My small cheshire garden - part 1

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This year I'm going to do a mini series on my garden - or more importantly, on my garden's evolution. 

I have my mother to thank for the gardening bug. As a child, despite growing up in a suburban area, our garden was her labour of love. I lived in that house for eleven years and now, at 31, while I can barely remember the rooms inside, I can remember almost everything about that garden. I remember swishing high into the sky on double swings with my sister, using sticks to knock off figs from the fig tree (sorry Mum!) I remember digging out the huge hole for the new pond that replaced our old garden swings. I remember the old railway sleepers arriving for the veg plot, and painting the pergola with my Dad (and getting paint on the patio furniture!) Oh, and I remember the scary alley down the side of Dad's shed, where broken toys seemed to disappear into, like a graveyard.

When my husband and I moved into our house in 2014, we inherited a very unloved plot. It's not much, so I won't be able to replicate the huge garden I grew up with. But now I have a daughter of my own, my ambition is to give her a garden with the fun space and hiding places I remember so fondly. And maybe when she's grown, she'll have those memories of her Mummy gardening too.

You can read my post from 2014 about how we started shaping up the garden, but this is a snap of what we inherited:

Here is the plan we were working from when we began to shape up the garden:



And on a rainy January morning in 2017, this is where we are at now:
Cat's eye view
Hopefully, you'll be thinking, that's an improvement! And yes, while it is a big change from what we inherited, living with the garden for three years has taught us an awful lot. Significantly, it has taught us what doesn't work, what doesn't grow well, and what just no longer works for how we use our garden. So this is my own Big Dream, Small Spaces challenge - and here's the challenges we face:

Our garden is West-facing, so we get sun in the morning at the end of the garden, slap-bang where the (inherited!) HUGE concrete slab is that now has our shed on. By the evening, the sun is at the back of the house, where the mish-mashed array of patio slabs are. There are two beds along the south fence, one in the back-left corner (Bed A) and another on the left, near the back of the house (Bed B). The third bed (Bed C) is our large herbaceous border, which runs along the North fence, and is pretty much in full sun. 
Bed A
Bed A has a huge issue. This corner of our garden, frankly, stinks of poop! We have been planting highly fragranced plants here, like an ornamental orange blossom and a buddleja, but it has made this corner completely unusable really. Or at least, not one you would want to sit in with a cup of tea, or enjoy gardening in. Our silver birch is from our wedding - we bought four to decorate the village hall we held our reception in, two of which went to my father and father-in-law, one is in our front garden - and this one is now 'Little R's wishing tree'. I do not want to move this, but the bed needs to go.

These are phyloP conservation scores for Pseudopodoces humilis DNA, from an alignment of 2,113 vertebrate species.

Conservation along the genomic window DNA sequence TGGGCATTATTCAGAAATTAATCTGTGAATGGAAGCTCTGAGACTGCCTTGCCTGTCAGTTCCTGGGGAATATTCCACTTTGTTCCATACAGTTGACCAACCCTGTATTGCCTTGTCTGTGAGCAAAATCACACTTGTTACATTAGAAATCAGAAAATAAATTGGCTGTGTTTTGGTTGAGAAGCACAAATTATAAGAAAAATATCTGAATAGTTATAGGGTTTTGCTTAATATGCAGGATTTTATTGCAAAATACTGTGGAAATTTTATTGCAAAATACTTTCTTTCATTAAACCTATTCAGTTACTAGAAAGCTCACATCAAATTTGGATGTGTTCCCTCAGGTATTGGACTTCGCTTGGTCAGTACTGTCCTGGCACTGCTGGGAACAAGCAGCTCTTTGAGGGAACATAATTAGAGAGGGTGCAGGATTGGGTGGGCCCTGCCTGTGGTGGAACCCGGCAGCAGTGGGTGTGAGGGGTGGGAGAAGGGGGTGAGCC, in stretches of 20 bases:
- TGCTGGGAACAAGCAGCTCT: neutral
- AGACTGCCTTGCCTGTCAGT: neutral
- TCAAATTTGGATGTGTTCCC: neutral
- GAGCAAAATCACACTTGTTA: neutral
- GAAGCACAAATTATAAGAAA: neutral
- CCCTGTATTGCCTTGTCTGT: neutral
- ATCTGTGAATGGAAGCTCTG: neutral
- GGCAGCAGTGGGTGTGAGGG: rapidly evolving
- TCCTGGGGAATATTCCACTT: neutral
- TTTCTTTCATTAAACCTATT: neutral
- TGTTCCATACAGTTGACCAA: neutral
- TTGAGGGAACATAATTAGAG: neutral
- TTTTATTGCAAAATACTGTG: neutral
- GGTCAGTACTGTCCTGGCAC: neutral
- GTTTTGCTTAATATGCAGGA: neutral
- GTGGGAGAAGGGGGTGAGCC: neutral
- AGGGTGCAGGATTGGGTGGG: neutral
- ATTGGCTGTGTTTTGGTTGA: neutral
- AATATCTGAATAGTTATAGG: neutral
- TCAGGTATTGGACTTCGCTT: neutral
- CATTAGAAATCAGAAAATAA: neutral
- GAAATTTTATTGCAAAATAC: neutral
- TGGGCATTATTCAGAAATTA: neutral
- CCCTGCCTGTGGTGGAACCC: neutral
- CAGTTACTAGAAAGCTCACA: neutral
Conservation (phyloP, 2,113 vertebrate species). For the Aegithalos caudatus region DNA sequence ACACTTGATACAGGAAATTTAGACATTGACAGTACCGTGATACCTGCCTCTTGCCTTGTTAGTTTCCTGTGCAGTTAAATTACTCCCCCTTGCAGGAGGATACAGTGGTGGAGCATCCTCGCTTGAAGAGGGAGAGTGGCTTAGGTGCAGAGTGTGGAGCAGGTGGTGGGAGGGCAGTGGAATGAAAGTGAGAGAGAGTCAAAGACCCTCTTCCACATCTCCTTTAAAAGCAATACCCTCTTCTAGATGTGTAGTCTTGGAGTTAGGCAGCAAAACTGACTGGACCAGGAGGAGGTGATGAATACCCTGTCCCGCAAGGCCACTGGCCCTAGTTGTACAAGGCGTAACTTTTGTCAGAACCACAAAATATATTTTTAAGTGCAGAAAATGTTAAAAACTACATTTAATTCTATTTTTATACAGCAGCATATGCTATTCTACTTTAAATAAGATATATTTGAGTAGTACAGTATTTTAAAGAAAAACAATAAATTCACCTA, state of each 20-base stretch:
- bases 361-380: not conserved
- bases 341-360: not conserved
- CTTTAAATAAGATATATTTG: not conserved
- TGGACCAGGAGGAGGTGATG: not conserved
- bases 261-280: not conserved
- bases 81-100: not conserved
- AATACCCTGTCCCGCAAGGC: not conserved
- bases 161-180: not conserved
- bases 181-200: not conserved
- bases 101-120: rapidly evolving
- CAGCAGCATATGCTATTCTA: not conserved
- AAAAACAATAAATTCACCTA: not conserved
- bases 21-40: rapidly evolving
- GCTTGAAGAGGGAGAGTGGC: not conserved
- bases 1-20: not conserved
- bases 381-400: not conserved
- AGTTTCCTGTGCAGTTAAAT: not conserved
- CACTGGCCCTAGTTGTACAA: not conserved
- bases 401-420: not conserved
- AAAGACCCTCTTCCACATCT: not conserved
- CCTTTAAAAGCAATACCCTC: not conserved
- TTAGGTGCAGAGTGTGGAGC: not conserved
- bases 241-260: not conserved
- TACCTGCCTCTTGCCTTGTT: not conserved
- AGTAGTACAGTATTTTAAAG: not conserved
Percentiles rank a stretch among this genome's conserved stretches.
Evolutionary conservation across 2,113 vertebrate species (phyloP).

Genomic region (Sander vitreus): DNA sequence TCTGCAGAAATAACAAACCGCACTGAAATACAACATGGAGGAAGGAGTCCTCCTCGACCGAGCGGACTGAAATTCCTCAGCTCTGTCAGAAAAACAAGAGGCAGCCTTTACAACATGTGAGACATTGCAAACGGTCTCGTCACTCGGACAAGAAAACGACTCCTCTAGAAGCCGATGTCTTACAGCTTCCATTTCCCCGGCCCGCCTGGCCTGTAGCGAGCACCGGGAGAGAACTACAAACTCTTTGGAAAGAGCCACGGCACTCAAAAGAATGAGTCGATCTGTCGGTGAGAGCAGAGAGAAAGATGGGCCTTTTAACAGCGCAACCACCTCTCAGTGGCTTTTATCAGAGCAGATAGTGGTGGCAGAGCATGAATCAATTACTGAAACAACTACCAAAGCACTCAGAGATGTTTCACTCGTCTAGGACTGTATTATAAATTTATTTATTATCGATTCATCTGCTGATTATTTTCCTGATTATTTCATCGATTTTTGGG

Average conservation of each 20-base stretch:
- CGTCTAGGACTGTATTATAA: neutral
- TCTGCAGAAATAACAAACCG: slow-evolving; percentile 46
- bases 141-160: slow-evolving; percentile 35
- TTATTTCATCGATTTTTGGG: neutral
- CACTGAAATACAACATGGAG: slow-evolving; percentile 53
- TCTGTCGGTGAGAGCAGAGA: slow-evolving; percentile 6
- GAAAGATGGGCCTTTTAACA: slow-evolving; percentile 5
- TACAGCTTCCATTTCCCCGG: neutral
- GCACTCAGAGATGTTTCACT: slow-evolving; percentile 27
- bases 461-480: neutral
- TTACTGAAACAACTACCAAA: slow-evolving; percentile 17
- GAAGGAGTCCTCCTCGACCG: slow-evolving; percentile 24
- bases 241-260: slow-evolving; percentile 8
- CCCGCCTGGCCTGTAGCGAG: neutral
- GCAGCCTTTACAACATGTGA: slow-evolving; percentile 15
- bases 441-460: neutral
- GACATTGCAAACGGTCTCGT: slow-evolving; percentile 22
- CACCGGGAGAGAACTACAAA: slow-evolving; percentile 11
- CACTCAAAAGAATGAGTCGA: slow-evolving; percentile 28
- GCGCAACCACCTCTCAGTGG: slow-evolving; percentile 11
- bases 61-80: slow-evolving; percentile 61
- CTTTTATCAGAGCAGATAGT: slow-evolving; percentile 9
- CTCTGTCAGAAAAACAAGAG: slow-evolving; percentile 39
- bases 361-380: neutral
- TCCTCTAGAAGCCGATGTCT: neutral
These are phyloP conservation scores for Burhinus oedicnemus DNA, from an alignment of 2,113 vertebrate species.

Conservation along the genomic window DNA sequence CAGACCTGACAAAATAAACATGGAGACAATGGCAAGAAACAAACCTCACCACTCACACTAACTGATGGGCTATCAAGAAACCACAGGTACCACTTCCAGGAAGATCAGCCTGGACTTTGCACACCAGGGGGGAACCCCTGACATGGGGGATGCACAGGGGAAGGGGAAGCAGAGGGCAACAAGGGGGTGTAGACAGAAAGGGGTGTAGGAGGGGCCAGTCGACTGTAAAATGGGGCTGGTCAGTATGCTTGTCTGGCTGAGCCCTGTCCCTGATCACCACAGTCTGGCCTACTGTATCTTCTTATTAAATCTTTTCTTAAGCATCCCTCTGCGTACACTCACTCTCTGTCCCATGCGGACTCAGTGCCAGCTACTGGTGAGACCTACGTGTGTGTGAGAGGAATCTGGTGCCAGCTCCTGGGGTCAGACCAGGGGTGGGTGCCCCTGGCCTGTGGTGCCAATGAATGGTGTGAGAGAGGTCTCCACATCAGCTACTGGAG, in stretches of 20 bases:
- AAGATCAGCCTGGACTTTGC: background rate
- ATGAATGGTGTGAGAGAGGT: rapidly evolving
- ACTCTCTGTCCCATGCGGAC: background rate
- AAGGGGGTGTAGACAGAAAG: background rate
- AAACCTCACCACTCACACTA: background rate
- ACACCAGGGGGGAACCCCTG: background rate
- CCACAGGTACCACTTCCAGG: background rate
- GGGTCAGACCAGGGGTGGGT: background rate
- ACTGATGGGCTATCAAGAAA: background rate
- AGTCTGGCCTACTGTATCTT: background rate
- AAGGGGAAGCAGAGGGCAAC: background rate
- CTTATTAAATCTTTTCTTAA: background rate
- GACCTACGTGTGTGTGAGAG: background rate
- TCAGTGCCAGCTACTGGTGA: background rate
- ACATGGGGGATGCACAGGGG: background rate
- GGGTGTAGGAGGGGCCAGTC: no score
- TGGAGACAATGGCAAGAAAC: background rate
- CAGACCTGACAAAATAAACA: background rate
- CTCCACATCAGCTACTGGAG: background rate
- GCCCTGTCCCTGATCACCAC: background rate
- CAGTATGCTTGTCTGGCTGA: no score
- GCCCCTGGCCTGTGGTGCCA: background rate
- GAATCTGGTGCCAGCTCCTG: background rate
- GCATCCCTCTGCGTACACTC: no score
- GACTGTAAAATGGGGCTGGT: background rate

Bed B

Bed B was intended for grasses and heathers, around an inherited plum tree, but some of the grasses have been a complete failure, so we have had limited success here, and so it's shape and size needs reconsidering.
Bed C - wide shot

Bed C is having more success, but since it borders our path to the shed, we have had a few casualties! Where the border meets the back of the conservatory, the soil is very shallow and gritty, perfect for irises (I have many!) but not great on the whole, so it ends up looking bare for most of the year.
Bed C / herbaceous border
So those are the issues we're having with the beds themselves, but there are other problems that have resulted in me redesigning the garden completely. Firstly, I love the shape of lawn, but it is just not big enough now we have a little girl. Also, while the curving path ties in with the shape of the lawn, it is hardly ever used as it is since it's not the most direct route to the shed (I tend to use the first two slabs, before I cut across the grass.) Also, we have way too much patio for our needs, and despite the huge table you'll spot in the earlier photos, we don't tend to do formal dining outside, as neither my husband or I are sun-seekers and it was hard to manoeuvre that table into the shade. But we do enjoy a cup of tea or a light dinner outside, we just need better seating to be able to do it.

When we redesigned our kitchen, we moved the window and back door, so it now steps straight out onto the garden. I hate that looking from the window or the door your main point of view is the shed. The shed! It also means you can barely see any planting, since the herbaceous border is tucked around the conservatory. And for Little R's first birthday, we bought her her very own wooden Wendy House - something that I want to incorporate into the design, and not just plonk it on in any-old place, since I want to be able to see her in it from the kitchen if I'm inside.

And so with all this in mind, and after endless attempts to redesign the garden using a shaped/circular lawn, I threw the old plan out the window, and started again. But you'll just have to wait until Part Two before you get to see what I've come up with...

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